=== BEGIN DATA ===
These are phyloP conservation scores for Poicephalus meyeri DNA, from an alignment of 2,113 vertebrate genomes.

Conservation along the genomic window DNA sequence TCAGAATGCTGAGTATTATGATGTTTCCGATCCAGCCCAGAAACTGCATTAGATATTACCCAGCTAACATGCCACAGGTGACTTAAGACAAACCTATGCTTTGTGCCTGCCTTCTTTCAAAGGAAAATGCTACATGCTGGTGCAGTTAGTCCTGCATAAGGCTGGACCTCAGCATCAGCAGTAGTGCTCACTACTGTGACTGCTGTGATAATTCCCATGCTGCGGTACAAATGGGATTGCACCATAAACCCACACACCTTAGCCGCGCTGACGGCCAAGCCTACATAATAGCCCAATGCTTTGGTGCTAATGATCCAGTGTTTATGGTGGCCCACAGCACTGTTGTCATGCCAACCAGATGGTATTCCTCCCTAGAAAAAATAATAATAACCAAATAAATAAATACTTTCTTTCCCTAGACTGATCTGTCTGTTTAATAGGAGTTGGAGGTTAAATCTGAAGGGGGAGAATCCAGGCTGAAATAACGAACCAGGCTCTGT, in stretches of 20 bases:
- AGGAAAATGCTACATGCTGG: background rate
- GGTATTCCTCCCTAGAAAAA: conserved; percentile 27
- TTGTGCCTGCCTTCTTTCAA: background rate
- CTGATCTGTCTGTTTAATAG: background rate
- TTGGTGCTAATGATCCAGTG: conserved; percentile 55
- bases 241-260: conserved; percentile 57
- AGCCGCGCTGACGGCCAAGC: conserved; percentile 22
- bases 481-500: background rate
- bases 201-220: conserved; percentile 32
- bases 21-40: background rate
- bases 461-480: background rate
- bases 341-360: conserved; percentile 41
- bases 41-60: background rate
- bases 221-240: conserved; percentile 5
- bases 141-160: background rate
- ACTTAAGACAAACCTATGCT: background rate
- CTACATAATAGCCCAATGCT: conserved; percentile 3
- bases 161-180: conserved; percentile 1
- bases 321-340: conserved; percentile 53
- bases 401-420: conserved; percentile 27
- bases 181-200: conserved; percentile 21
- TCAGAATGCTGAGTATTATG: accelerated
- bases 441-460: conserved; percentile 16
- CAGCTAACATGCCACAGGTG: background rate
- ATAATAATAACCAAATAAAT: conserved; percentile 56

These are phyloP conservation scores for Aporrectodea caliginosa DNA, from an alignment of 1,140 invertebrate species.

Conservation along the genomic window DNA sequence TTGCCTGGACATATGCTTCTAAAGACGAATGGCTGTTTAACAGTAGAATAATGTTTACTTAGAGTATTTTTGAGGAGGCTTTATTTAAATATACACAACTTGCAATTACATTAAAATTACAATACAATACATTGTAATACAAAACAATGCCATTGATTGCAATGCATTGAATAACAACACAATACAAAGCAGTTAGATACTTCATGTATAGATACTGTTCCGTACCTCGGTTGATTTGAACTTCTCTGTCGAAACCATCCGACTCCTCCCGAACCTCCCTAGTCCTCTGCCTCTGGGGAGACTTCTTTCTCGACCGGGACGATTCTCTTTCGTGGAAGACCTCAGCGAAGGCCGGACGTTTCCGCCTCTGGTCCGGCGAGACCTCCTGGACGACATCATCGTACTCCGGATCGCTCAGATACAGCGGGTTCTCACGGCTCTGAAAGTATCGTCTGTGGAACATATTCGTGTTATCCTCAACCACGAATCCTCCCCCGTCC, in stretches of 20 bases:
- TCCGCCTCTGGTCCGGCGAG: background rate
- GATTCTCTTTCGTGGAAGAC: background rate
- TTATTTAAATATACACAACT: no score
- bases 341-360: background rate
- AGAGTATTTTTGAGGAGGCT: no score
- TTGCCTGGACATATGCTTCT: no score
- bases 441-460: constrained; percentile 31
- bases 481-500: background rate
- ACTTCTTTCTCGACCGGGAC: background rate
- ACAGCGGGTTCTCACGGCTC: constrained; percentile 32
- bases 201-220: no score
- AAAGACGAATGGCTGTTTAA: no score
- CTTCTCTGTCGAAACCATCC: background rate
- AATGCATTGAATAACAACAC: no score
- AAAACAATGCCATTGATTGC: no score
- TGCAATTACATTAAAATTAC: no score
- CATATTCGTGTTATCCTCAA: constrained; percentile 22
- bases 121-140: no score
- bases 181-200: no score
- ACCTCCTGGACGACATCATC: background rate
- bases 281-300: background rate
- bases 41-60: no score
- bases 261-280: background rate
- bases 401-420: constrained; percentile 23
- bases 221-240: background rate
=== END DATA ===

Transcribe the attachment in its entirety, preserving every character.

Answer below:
These are phyloP conservation scores for Poicephalus meyeri DNA, from an alignment of 2,113 vertebrate genomes.

Conservation along the genomic window DNA sequence TCAGAATGCTGAGTATTATGATGTTTCCGATCCAGCCCAGAAACTGCATTAGATATTACCCAGCTAACATGCCACAGGTGACTTAAGACAAACCTATGCTTTGTGCCTGCCTTCTTTCAAAGGAAAATGCTACATGCTGGTGCAGTTAGTCCTGCATAAGGCTGGACCTCAGCATCAGCAGTAGTGCTCACTACTGTGACTGCTGTGATAATTCCCATGCTGCGGTACAAATGGGATTGCACCATAAACCCACACACCTTAGCCGCGCTGACGGCCAAGCCTACATAATAGCCCAATGCTTTGGTGCTAATGATCCAGTGTTTATGGTGGCCCACAGCACTGTTGTCATGCCAACCAGATGGTATTCCTCCCTAGAAAAAATAATAATAACCAAATAAATAAATACTTTCTTTCCCTAGACTGATCTGTCTGTTTAATAGGAGTTGGAGGTTAAATCTGAAGGGGGAGAATCCAGGCTGAAATAACGAACCAGGCTCTGT, in stretches of 20 bases:
- AGGAAAATGCTACATGCTGG: background rate
- GGTATTCCTCCCTAGAAAAA: conserved; percentile 27
- TTGTGCCTGCCTTCTTTCAA: background rate
- CTGATCTGTCTGTTTAATAG: background rate
- TTGGTGCTAATGATCCAGTG: conserved; percentile 55
- bases 241-260: conserved; percentile 57
- AGCCGCGCTGACGGCCAAGC: conserved; percentile 22
- bases 481-500: background rate
- bases 201-220: conserved; percentile 32
- bases 21-40: background rate
- bases 461-480: background rate
- bases 341-360: conserved; percentile 41
- bases 41-60: background rate
- bases 221-240: conserved; percentile 5
- bases 141-160: background rate
- ACTTAAGACAAACCTATGCT: background rate
- CTACATAATAGCCCAATGCT: conserved; percentile 3
- bases 161-180: conserved; percentile 1
- bases 321-340: conserved; percentile 53
- bases 401-420: conserved; percentile 27
- bases 181-200: conserved; percentile 21
- TCAGAATGCTGAGTATTATG: accelerated
- bases 441-460: conserved; percentile 16
- CAGCTAACATGCCACAGGTG: background rate
- ATAATAATAACCAAATAAAT: conserved; percentile 56

These are phyloP conservation scores for Aporrectodea caliginosa DNA, from an alignment of 1,140 invertebrate species.

Conservation along the genomic window DNA sequence TTGCCTGGACATATGCTTCTAAAGACGAATGGCTGTTTAACAGTAGAATAATGTTTACTTAGAGTATTTTTGAGGAGGCTTTATTTAAATATACACAACTTGCAATTACATTAAAATTACAATACAATACATTGTAATACAAAACAATGCCATTGATTGCAATGCATTGAATAACAACACAATACAAAGCAGTTAGATACTTCATGTATAGATACTGTTCCGTACCTCGGTTGATTTGAACTTCTCTGTCGAAACCATCCGACTCCTCCCGAACCTCCCTAGTCCTCTGCCTCTGGGGAGACTTCTTTCTCGACCGGGACGATTCTCTTTCGTGGAAGACCTCAGCGAAGGCCGGACGTTTCCGCCTCTGGTCCGGCGAGACCTCCTGGACGACATCATCGTACTCCGGATCGCTCAGATACAGCGGGTTCTCACGGCTCTGAAAGTATCGTCTGTGGAACATATTCGTGTTATCCTCAACCACGAATCCTCCCCCGTCC, in stretches of 20 bases:
- TCCGCCTCTGGTCCGGCGAG: background rate
- GATTCTCTTTCGTGGAAGAC: background rate
- TTATTTAAATATACACAACT: no score
- bases 341-360: background rate
- AGAGTATTTTTGAGGAGGCT: no score
- TTGCCTGGACATATGCTTCT: no score
- bases 441-460: constrained; percentile 31
- bases 481-500: background rate
- ACTTCTTTCTCGACCGGGAC: background rate
- ACAGCGGGTTCTCACGGCTC: constrained; percentile 32
- bases 201-220: no score
- AAAGACGAATGGCTGTTTAA: no score
- CTTCTCTGTCGAAACCATCC: background rate
- AATGCATTGAATAACAACAC: no score
- AAAACAATGCCATTGATTGC: no score
- TGCAATTACATTAAAATTAC: no score
- CATATTCGTGTTATCCTCAA: constrained; percentile 22
- bases 121-140: no score
- bases 181-200: no score
- ACCTCCTGGACGACATCATC: background rate
- bases 281-300: background rate
- bases 41-60: no score
- bases 261-280: background rate
- bases 401-420: constrained; percentile 23
- bases 221-240: background rate